Number of Siblings Who’ve Also Scored #1 Albums: 2

  • Michael and Janet Jackson
  • Master P and Silkk the Shocker

Number of Siblings Who’ve Also Hit #1 in a Calendar Year: 1

  • Michael and Janet Jackson, 2001

Number of Times the Knowles Sisters’ Albums Have Hit #1: 

  • Beyonce: 6
  • Solange: 1

Number of Times Beyonce Hit #1 With Destiny’s Child Albums: 2

Number of Solo Albums Each Knowles Sister Has Released:

  • Beyonce: 6
  • Solange: 3

2016 Album that Hit #1 for Each Knowles Sister:

  • Beyonce: Lemonade
  • Solange: A Seat at the Table

Number of Units Consumed Within First Week of 2016’s Album Release (includes full albums, streaming- and track-equivalents):

Number of Sales Within First Week of 2016’s Album Release:

Best-Selling Album for Each Knowles Sister:

#ThrowbackThursday: Solange, ‘True,’ 2012

Solange, 'True' (The Jewel Wicker Show)

Solange, ‘True’ (The Jewel Wicker Show)

It’s no secret I’m a fan of Beyonce. I’ve seen her three times in concert (The Mrs. Carter Tour 2013, On the Run 2014, and Formation 2016) because I think she’s one of the performers we’ll tell our grandkids about.

I also really like Solange, Beyonce’s sister. And the release of her new album “A Seat at the Table has led me to revisit “True,” her 2012 EP. The above still is from her song of the same name, which Solange filmed in Cape Town, South Africa with members of Les Sape Society. The entire video is beautiful, so definitely watch it if you haven’t yet. The EP’s excellent, too.

#ThrowbackThursday: Violet Gordon-Woodhouse

Violet Gordon-Woodhouse (The Clarion Review)

Violet Gordon-Woodhouse (The Clarion Review)

Here’s someone you might not have learned about in history class: British musician Violet Gordon-Woodhouse was born on this day in 1872. She’s known for bringing the harpsichord back into popularity, and used it to make some records. Gordon-Woodhouse was the first person to make a harpsichord recording, and the first musician to broadcast a performance with the instrument.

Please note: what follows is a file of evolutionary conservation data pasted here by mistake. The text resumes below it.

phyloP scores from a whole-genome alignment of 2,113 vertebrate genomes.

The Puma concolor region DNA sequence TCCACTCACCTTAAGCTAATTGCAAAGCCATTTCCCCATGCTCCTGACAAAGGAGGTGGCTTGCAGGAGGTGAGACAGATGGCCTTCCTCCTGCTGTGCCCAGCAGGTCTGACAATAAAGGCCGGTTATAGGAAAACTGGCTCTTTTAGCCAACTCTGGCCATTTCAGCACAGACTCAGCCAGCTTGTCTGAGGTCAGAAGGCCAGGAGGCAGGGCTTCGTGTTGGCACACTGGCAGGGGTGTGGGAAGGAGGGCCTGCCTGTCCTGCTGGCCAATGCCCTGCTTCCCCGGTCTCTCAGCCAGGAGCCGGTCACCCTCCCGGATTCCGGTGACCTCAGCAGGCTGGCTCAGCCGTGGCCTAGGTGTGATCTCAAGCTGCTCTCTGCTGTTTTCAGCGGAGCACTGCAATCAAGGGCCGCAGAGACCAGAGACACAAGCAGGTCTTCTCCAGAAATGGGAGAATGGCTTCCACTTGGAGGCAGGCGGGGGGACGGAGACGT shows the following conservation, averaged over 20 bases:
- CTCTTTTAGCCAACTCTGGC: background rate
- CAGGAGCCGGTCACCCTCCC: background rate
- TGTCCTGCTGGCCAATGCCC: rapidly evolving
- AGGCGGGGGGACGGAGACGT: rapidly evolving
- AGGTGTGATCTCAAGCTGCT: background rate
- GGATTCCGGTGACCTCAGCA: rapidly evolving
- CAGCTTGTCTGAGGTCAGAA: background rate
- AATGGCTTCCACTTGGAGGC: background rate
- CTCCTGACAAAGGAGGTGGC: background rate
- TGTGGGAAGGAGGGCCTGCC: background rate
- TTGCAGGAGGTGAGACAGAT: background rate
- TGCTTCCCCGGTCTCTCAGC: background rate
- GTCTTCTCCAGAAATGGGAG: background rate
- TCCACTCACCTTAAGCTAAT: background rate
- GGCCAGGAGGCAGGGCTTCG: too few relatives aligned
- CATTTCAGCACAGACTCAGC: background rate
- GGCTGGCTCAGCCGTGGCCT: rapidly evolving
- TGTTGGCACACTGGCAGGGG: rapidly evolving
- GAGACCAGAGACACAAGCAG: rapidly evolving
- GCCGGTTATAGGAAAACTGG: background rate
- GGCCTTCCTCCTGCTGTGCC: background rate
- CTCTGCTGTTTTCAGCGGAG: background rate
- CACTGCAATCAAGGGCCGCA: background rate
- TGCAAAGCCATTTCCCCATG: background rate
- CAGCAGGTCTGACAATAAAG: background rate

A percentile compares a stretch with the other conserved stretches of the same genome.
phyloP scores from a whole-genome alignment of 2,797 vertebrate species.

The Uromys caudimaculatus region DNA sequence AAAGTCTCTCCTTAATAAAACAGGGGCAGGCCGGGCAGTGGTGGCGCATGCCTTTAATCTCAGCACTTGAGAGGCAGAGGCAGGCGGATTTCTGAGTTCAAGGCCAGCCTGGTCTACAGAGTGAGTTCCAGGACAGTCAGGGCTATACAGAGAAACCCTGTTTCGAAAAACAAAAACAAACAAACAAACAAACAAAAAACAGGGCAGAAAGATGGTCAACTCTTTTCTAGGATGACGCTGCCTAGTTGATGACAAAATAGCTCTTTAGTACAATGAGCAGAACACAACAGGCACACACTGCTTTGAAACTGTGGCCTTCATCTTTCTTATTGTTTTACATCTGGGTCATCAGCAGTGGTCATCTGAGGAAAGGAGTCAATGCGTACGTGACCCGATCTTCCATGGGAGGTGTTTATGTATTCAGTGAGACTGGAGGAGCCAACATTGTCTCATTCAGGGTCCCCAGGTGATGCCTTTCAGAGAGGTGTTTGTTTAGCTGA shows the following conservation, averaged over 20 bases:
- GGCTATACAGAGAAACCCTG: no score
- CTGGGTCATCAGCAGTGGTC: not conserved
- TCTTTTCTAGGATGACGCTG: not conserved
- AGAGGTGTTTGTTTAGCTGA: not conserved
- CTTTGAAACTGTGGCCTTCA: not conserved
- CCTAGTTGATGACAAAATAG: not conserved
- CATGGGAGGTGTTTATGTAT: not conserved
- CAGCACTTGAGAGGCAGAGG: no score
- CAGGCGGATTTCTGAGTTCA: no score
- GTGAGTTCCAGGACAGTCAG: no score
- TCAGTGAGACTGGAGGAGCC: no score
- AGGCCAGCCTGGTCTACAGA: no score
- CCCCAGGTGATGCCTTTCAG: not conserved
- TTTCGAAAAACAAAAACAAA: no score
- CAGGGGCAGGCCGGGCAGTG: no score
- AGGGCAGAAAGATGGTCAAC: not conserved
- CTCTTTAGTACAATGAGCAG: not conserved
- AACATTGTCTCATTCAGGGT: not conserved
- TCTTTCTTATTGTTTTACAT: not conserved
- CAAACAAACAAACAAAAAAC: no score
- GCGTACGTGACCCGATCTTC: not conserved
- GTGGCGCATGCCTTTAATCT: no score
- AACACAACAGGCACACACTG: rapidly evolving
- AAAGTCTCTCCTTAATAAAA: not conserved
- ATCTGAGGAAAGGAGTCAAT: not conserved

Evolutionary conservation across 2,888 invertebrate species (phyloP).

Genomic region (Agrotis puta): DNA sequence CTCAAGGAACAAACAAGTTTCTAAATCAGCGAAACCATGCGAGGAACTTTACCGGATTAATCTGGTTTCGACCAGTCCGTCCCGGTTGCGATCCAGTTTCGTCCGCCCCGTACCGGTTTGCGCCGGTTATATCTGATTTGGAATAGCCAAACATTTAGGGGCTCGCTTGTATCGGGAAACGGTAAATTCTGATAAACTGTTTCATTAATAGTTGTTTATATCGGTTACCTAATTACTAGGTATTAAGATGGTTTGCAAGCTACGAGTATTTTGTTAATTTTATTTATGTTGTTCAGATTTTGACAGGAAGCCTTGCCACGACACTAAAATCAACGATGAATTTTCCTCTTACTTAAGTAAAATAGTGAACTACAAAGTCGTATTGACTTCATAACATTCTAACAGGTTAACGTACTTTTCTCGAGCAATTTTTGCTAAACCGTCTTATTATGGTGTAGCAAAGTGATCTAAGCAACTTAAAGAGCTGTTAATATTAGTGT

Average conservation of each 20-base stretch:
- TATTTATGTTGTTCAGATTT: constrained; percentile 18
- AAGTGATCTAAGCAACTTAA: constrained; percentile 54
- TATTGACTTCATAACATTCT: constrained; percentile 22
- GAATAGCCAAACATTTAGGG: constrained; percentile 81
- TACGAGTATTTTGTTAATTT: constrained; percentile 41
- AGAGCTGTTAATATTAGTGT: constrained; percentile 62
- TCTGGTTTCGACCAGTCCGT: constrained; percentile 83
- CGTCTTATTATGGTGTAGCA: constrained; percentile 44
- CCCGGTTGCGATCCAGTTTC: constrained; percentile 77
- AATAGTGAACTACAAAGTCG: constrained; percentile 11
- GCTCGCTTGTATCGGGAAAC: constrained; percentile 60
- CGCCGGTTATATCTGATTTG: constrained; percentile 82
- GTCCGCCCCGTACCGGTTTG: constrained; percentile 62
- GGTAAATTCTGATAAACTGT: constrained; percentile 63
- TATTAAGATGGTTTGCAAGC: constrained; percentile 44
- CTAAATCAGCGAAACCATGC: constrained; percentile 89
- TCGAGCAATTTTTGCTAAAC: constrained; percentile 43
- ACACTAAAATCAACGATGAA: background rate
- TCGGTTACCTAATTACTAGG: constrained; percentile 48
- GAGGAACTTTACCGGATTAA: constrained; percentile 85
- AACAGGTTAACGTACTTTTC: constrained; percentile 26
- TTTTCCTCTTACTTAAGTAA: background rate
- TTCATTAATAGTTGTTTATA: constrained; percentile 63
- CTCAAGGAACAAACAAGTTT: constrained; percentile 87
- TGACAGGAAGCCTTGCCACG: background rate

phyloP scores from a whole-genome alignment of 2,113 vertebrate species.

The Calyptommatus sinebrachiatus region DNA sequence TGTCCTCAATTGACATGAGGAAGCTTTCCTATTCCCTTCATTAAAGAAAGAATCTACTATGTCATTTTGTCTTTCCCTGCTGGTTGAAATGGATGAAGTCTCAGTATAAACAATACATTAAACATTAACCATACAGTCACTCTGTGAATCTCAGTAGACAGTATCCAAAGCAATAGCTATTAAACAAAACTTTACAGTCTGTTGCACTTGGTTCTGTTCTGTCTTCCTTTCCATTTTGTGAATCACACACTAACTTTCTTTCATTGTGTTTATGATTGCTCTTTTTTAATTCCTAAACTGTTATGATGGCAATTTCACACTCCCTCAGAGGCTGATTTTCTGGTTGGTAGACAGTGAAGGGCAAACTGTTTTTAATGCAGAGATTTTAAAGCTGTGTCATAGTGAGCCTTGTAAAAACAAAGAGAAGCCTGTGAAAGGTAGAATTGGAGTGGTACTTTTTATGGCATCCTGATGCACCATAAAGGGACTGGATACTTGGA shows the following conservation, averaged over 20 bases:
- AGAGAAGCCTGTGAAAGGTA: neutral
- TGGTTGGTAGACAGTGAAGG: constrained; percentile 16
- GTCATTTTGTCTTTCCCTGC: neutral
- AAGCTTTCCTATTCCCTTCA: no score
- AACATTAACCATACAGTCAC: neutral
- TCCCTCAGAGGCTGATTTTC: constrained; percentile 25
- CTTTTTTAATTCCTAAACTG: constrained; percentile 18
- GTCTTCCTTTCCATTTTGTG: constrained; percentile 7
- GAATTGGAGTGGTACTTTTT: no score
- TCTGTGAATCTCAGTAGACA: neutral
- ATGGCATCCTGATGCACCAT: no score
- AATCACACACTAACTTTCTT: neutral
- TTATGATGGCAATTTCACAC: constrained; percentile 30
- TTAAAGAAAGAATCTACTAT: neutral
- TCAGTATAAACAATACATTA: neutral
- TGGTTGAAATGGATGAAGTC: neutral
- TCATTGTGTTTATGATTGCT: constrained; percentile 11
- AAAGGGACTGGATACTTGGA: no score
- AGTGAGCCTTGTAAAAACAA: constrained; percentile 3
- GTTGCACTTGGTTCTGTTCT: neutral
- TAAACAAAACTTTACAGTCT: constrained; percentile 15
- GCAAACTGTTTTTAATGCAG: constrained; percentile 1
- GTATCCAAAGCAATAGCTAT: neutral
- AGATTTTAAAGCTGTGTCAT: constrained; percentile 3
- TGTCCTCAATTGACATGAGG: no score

But her story is also infused with sexuality. She married Gordon Woodhouse in 1895, taking both his names for her professional one, and finagled a marriage very beneficial to her needs: She insisted on time to pursue her career, and to open the marriage. At one point, Gordon-Woodhouse’s menagerie of men swelled to three others besides her main husband. (Sadly, I couldn’t find any photographic evidence of this ménage a cinq.)

I first read about Gordon-Woodhouse in Betsy Prioleau’s 2004 book, “Seductress: Women Who Ravished the World and Their Lost Art of Love.” (It’s a great book, if you’re interested in learning about women taking a no-holds-barred approach to their life and loves.) We should all aspire to lead our lives as open as Gordon-Woodhouse did.

Do Musicians Get Laid More?

ACDC's Malcolm Young, 1970s (ACDC)

ACDC’s Malcolm Young, 1970s (ACDC)

Happy Friday! We’ve all heard that musicians get laid more than the average dude with no guitar skills. (Well, not just guitar, substitute any instrument here that you prefer.) It’s thought of as a evolutionary differentiator to allow potential partners to pick them on the basis that they’d be a good mate for life, or for just one night.

But is this true?

It turns out that this might not be the case. A recent study, published in “Evolution and Human Behavior,” surveyed 10K+ Swedish twins ages 27-54, both women and men, to determine this dilemma. The study examined benchmarks such as the age each person first had sex, number of sex partners reported and the number of kids they had.

Here’s what the study ultimately found:

Contrary to predictions, the majority of phenotypic associations between musical ability and music achievement with mating success were nonsignificant or significant in the other direction, with those with greater musical ability scoring lower on the measures of mating success.

Looks like every musician you crushed on in high school had some other stuff going on that you found attractive. Because it wasn’t evidently just that guitar.

The results follow two earlier Swedish studies that found that music doesn’t hold enough weight as a desirable-mate signifier to definitively say that the trait/skill alone attracts mates.

So if you’re debating treating yourself to music lessons after that hard-earned promotion, and if you’re looking for partners (short- or long-term), you might want to skip the lessons and just use that promotion as a talking point.